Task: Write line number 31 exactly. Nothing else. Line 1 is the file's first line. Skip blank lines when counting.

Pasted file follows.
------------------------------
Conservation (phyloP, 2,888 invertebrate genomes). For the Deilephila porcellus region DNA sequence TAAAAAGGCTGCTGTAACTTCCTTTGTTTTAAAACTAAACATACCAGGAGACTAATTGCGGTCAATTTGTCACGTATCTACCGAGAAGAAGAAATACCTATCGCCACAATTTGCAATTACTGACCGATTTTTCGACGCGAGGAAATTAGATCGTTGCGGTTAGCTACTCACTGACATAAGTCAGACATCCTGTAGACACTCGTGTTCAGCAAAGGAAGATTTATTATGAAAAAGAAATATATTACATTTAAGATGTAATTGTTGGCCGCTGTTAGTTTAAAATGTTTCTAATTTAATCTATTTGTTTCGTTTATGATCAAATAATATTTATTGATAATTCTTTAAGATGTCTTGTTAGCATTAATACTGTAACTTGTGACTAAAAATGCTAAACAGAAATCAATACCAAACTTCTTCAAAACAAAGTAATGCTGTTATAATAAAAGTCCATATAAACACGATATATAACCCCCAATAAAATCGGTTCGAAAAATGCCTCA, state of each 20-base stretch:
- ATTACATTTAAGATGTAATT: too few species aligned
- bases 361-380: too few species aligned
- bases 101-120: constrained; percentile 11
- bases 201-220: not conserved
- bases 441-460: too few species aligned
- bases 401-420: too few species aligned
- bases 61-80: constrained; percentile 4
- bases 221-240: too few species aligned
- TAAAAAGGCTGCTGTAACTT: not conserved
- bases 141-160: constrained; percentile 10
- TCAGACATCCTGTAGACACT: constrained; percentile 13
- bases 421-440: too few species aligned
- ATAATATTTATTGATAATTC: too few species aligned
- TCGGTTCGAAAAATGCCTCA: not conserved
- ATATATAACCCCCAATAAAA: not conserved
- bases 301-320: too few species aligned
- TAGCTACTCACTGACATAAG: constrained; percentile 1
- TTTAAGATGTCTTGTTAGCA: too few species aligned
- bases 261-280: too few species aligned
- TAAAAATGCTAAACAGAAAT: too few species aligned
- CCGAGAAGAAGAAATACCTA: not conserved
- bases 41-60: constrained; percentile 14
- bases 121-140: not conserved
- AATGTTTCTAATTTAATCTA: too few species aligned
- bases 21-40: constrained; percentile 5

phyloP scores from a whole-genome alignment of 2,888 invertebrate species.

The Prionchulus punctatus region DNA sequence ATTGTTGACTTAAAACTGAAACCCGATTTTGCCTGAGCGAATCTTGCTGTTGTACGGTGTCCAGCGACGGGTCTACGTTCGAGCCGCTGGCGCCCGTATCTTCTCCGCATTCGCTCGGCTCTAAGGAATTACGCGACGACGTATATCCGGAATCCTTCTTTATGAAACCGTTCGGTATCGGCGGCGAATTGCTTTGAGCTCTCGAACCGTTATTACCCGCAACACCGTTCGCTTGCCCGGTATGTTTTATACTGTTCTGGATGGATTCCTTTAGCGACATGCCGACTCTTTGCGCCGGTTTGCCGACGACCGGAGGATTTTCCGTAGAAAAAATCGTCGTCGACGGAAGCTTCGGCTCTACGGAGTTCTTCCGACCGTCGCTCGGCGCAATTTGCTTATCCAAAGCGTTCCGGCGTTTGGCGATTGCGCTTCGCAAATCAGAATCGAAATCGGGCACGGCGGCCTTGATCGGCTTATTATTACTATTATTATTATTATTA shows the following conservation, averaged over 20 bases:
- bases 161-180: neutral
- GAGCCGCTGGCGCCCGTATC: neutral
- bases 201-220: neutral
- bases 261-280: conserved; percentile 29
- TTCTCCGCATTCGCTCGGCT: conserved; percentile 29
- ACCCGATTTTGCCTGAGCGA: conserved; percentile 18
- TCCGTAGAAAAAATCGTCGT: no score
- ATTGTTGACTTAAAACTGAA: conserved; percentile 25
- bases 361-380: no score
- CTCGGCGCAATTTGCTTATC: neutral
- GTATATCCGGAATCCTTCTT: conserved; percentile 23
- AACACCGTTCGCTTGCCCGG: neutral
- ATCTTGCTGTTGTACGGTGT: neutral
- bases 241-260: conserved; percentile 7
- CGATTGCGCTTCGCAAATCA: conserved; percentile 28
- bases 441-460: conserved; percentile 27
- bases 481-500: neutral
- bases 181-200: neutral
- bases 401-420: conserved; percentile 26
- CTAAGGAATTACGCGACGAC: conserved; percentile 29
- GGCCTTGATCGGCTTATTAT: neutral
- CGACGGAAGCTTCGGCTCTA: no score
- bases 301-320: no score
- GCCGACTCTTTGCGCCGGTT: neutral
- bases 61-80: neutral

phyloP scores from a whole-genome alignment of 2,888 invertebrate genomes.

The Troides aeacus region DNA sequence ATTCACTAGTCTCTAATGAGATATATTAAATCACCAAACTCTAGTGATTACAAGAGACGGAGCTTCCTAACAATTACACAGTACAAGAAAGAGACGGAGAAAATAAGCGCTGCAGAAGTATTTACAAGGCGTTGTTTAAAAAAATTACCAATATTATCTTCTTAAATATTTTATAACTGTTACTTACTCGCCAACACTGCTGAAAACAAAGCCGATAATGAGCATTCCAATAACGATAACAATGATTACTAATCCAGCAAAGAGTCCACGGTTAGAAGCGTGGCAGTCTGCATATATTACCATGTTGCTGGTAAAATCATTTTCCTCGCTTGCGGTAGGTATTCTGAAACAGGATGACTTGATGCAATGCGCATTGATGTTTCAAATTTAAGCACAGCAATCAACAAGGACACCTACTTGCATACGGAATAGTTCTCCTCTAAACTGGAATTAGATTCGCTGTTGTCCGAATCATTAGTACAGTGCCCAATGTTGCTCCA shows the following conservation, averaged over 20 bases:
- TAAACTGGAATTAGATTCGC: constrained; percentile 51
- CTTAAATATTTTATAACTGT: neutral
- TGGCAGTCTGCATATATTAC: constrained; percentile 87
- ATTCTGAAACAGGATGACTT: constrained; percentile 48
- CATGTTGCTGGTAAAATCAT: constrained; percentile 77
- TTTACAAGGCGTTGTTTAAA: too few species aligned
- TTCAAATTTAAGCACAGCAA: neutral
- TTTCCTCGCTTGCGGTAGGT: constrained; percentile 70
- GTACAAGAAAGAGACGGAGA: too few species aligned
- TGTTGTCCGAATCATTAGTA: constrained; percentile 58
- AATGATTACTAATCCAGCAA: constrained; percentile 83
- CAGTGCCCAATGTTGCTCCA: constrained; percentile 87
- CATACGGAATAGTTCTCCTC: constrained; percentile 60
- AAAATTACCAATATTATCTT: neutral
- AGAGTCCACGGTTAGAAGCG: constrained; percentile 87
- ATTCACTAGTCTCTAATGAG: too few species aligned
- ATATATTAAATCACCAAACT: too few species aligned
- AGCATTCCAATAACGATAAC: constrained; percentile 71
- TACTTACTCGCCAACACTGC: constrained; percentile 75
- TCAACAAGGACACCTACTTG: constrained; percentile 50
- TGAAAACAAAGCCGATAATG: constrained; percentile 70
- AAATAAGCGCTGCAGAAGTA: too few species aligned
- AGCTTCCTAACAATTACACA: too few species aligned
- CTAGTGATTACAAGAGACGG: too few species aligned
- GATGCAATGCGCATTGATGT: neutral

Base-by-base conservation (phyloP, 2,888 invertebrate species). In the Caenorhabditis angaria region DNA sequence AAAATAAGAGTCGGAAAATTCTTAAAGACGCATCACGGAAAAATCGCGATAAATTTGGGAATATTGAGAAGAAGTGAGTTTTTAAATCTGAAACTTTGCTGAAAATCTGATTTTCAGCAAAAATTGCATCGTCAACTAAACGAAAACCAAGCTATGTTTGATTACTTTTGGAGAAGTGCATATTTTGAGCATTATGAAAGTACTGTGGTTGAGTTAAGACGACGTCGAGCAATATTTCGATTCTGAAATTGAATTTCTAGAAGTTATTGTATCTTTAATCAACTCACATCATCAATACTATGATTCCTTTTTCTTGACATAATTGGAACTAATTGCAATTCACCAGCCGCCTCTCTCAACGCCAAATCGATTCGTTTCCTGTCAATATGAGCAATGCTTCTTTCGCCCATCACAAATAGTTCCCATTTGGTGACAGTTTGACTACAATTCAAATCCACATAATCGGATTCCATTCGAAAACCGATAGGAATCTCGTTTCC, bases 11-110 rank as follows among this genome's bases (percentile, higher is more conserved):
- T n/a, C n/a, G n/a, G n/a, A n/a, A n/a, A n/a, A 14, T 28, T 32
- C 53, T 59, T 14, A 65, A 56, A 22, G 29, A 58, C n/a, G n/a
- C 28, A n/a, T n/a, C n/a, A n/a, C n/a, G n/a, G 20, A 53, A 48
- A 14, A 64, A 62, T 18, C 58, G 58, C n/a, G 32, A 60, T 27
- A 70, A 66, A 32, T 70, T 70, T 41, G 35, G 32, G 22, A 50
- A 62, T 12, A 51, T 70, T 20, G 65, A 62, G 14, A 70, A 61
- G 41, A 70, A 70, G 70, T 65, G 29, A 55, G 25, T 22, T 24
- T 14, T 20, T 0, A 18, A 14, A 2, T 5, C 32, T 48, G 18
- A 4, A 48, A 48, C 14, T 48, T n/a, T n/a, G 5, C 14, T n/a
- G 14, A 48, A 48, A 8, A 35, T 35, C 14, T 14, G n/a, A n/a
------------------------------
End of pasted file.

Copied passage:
- bases 201-220: neutral